"I swear by Apollo the physician, and Aesculapius, and Health, and All-heal, and all the gods and goddesses, that according to my ability and judgment, I will keep this Oath and this stipulation...I will follow that system of regimen which, according to my ability and judgment, I consider for the benefit of my patients, and abstain from whatever is deleterious and mischievous."
When I was offered the opportunity to write this piece assuming a position counter to using assisted reproductive technology (ART) to help couples conceive when the male partner is HIV-positive, my first concern was whether I could defend a position denying a patient any form of treatment. This discussion is not in defense of denial of treatment; rather, it is about some serious concerns that I have regarding reproductive freedom in an age of acquired immunodeficiency syndrome (AIDS).
AIDS has reached epidemic proportions, and at the same time, ART and the ability to procreate by artificial means is developing at an unprecedented rate. During the early years of reproductive medicine, the major focus of clinicians was directed to the well-being of the infertile couple and the development of successful treatments was the first priority. Recently, important concerns have been raised regarding the long-term effects on children born as a result of such treatments.
Screening and prevention are two major weapons in the fight against AIDS. Although therapeutic regimens for AIDS have improved, treatment is associated with significant morbidity, expense, and disruption of lifestyle. To date, no cure for the disease has been found. Since it is well known that sex partners of individuals infected with HIV are at high risk for the disease, a preventive approach to curb the spread of disease is prudent. Prevention of transmission of HIV virus to the female partner and her unborn child is critical. Do we not have an obligation to consider the welfare of the unborn child?
Although the life expectancy of individuals with HIV cannot be accurately predicted, the manifestation of clinically apparent AIDS may be viewed as a floating point between seroconversion and death.2 The time required to develop AIDS following seroconversion and the time to death after seroconversion have been extended due to the increased use of potent antiretroviral therapy, protease inhibitors, and combination therapy.3 While it is not possible to predict how long a patient infected with HIV will live, several studies illustrate the natural history of untreated HIV.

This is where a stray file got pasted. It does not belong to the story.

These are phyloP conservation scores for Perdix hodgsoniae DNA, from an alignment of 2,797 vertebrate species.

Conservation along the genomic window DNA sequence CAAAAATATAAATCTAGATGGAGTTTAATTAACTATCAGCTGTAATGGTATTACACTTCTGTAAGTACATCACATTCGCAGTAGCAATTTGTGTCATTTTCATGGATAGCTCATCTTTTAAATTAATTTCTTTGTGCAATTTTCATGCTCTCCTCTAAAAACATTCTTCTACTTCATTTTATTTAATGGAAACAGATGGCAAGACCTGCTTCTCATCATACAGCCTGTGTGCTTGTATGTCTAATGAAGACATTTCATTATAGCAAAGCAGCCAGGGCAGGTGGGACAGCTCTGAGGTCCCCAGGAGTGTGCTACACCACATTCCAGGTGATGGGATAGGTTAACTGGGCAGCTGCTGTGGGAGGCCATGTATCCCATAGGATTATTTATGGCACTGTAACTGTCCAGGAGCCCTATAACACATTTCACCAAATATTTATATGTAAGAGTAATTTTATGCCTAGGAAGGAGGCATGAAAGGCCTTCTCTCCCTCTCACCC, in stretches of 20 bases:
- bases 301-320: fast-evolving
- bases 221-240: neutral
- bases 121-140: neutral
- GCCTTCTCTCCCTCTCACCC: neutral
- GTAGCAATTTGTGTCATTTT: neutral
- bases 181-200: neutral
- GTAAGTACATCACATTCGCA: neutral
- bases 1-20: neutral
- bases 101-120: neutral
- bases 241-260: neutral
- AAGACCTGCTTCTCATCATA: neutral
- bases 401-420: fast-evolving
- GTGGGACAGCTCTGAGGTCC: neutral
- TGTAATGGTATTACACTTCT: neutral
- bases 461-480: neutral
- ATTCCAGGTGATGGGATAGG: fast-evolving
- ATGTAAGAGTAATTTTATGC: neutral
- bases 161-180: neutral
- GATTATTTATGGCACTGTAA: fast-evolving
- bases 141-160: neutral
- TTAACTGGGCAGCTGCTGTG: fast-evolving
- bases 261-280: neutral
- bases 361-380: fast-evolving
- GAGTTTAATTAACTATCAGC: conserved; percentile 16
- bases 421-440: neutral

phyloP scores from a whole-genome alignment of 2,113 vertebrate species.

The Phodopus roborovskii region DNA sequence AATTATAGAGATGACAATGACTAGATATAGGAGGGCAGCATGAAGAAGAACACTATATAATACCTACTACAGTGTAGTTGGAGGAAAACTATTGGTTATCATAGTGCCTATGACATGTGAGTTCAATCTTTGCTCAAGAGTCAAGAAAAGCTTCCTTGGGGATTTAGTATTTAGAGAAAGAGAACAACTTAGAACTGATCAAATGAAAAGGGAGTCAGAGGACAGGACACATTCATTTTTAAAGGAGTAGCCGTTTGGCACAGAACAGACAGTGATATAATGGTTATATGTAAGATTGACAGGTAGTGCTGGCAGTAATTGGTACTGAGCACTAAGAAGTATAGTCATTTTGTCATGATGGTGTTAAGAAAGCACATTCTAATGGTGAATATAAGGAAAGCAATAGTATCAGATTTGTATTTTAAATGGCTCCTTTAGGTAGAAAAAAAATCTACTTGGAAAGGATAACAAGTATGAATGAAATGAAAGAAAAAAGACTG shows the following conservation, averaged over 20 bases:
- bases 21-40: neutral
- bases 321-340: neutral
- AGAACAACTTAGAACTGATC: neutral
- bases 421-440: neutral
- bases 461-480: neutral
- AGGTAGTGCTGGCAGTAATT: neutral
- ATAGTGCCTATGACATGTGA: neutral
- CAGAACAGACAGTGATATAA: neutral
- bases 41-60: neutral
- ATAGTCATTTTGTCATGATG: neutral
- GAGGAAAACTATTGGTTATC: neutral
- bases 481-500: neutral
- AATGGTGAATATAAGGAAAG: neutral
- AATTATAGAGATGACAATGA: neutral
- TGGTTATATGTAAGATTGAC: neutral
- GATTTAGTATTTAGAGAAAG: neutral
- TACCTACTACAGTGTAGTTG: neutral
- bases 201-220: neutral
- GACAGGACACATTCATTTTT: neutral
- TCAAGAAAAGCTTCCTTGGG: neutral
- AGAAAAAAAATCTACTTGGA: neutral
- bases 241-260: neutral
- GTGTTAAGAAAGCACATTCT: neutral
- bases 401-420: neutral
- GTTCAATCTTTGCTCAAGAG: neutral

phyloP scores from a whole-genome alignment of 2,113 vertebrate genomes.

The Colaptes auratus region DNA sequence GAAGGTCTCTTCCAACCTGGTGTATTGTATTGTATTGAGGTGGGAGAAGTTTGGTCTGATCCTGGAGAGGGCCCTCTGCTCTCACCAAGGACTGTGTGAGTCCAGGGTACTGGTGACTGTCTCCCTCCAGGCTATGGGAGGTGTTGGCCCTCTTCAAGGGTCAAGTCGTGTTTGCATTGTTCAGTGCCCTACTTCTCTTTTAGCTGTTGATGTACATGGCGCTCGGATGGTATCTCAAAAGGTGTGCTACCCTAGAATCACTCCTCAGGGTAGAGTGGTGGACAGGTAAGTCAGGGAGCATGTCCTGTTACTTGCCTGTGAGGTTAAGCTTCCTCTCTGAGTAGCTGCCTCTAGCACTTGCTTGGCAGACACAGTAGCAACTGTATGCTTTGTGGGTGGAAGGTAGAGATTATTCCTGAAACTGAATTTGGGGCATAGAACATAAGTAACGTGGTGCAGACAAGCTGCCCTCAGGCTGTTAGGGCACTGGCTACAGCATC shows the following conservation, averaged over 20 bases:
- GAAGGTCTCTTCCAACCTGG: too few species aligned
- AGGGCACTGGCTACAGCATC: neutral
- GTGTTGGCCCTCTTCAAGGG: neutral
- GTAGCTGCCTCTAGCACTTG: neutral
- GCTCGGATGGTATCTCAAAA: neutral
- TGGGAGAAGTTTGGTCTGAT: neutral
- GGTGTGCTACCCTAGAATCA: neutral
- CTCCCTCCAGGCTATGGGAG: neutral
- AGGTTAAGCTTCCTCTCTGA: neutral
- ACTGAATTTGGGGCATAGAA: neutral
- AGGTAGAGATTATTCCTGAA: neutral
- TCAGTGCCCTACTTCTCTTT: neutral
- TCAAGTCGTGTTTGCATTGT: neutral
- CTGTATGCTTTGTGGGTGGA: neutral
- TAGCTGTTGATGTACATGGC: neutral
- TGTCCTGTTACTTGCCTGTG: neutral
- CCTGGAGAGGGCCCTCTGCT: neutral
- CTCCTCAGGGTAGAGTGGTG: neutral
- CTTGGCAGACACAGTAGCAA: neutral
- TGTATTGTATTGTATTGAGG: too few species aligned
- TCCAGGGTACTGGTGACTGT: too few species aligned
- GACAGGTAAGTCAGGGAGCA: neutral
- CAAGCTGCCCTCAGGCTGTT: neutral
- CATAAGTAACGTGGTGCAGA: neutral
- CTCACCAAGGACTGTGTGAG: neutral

In a prospective cohort study done in rural Uganda, the median survival time from enrollment to death for the prevalent cases was 4.5 years. The 5-year cumulative survival for prevalents was 46%.4 The cumulative probability of death in a cohort of Filipino sex workers was found to be 52.1% within 5 years following seroconversion and 52.7% within 1.5 years after a depressed CD4+ T-cell count or the onset of opportunistic infection.5 Pezzotti and colleagues reported on a prospective cohort study of HIV-positive individuals whose date of seroconversion was known with a good degree of precision.6 The median time from seroconversion to clinically apparent AIDS for 35-year-old people was approximately 8.2 years.
In another study reported by Lemp and colleagues, the median incubation period for AIDS among homosexual and bisexual men infected with the AIDS virus was 11 years.7 According to the registry of seroconverters maintained in the United Kingdom, the risk of death was 60.2%, and from death from any cause was 48.1% within 10 years of seroconversion. Older age at seroconversion was found to be associated with faster progression to AIDS and a shorter survival time.8 Individuals infected with HIV will, in general, have a shortened life span. Assuming an illness-free interval of 10 years and another 5 to 10 years of life after seroconversion, the father is unlikely to see his child finish high school. We must seriously consider the psychological impact on the child who grows up in a situation where one parent is severely ill and dying from AIDS.
As reproductive health-care professionals, we will encounter increasing requests for fertility services from HIV-infected individuals as the prevalence of HIV infection continues to rise. Can the practitioner legally deny treatment to individuals who are found to be HIV-positive? The United States Supreme Court provided legal precedent regarding this question when it ruled in Bragdon v Abbot, its first case involving HIV, that a woman with asymptomatic HIV infection is protected from discrimination in accessing dental services.9 The court endorsed an interpretation of the Americans with Disabilities Act that is broadly protective of individuals with disabilities, including individuals infected with HIV. The court also ruled in Bragdon v Abbot that health-care professionals may legally refuse to treat a patient because of concern that the patient poses a threat to safety only if there is an objective, scientific basis for concluding that the threat to safety is significant. A state-by-state survey of such laws demonstrates that, consistent with Bragdon v Abbot, individuals with asymptomatic HIV have widespread protection on the state level as well.
The "conscience clause" in the British Human Fertilization and Embryo Act allows conscientious objection by the medical staff to treat individuals carrying the HIV virus. This clause provides doctors in the United States with one of the few situations in medical practice in which they are free to choose not to participate in activities to which they are opposed.10 No case law could be found on the question of conscientious objection with regards to provision of assisted conception services to individuals with HIV in the US. Practitioners are generally required to suggest alternative means for the patient to obtain treatment that they have declined to provide or to refer the patient to another practitioner.